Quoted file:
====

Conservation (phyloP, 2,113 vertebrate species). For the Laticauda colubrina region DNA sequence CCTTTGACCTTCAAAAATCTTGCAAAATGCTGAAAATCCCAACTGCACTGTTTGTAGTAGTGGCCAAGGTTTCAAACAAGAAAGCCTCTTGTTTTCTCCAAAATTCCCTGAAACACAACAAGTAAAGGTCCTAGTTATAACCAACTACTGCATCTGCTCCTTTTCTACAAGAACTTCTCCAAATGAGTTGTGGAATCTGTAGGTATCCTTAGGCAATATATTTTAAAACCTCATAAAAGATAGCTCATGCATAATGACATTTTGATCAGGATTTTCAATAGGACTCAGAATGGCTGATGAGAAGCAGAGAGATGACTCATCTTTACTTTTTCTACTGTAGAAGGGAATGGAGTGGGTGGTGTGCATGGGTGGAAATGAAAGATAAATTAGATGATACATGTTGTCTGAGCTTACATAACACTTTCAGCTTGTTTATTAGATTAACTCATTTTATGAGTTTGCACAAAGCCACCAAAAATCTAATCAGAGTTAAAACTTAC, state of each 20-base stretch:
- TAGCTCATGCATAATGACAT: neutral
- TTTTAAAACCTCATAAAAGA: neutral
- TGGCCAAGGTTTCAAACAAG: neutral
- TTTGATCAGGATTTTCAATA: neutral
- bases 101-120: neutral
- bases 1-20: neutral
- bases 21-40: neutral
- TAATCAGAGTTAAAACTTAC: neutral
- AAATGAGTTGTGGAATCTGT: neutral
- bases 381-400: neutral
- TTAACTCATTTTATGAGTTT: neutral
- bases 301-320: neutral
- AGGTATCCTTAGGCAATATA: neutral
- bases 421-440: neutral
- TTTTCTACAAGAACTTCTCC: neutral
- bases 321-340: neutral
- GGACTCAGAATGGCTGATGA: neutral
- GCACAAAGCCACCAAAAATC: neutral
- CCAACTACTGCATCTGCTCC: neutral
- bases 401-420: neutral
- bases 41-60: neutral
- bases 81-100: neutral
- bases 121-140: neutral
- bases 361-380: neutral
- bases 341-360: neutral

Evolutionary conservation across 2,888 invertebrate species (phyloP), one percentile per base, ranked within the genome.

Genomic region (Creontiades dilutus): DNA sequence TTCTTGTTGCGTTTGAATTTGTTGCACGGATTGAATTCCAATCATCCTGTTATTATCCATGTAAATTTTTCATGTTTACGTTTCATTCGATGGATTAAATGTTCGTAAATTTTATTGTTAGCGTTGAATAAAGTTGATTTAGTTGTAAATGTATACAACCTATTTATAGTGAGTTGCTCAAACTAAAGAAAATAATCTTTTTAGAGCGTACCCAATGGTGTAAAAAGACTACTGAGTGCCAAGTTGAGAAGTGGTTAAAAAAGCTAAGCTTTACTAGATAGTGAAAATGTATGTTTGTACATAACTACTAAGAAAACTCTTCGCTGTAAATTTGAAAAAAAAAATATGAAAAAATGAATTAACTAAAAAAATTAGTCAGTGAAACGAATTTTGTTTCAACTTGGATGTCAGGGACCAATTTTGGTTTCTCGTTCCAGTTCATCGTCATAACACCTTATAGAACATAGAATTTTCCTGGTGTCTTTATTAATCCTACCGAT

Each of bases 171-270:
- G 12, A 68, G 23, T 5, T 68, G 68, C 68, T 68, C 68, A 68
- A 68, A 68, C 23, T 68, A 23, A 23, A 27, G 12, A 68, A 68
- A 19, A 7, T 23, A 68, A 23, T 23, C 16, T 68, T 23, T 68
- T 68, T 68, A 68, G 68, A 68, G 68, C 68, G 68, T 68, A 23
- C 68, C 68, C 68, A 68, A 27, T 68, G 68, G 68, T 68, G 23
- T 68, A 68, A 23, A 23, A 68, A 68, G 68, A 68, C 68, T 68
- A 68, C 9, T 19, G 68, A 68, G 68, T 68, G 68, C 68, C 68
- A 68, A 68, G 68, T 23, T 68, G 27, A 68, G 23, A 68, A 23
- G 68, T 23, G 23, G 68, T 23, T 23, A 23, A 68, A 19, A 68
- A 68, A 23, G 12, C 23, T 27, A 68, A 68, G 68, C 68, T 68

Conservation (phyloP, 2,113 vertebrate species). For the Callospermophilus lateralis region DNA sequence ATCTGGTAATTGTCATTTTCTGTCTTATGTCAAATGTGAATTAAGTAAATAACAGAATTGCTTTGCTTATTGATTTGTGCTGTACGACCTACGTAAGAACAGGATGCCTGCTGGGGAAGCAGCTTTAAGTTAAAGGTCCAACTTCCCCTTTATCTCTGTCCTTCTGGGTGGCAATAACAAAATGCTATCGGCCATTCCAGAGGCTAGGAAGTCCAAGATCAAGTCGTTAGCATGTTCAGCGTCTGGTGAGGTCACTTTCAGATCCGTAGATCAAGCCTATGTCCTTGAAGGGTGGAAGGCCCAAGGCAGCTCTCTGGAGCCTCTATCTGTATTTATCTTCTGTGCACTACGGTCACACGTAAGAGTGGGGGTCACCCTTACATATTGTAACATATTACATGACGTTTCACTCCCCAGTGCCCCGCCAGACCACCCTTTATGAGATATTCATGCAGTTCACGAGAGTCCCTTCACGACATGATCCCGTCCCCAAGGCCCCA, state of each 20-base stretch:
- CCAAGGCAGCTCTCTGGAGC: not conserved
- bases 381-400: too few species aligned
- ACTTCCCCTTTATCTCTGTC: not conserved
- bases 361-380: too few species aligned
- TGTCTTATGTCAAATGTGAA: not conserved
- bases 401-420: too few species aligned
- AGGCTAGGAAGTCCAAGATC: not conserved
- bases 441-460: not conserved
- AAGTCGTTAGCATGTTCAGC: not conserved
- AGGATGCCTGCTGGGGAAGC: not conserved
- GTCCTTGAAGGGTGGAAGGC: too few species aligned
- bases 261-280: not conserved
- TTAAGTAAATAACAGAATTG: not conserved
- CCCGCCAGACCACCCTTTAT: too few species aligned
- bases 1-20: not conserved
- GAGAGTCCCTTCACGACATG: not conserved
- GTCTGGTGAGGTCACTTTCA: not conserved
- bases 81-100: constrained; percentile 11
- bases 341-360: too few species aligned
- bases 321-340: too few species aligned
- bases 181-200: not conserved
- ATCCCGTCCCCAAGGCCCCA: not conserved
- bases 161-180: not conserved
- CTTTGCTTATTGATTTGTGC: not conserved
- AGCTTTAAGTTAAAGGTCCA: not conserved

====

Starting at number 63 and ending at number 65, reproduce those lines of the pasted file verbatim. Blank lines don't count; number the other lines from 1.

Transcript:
- bases 161-180: not conserved
- CTTTGCTTATTGATTTGTGC: not conserved
- AGCTTTAAGTTAAAGGTCCA: not conserved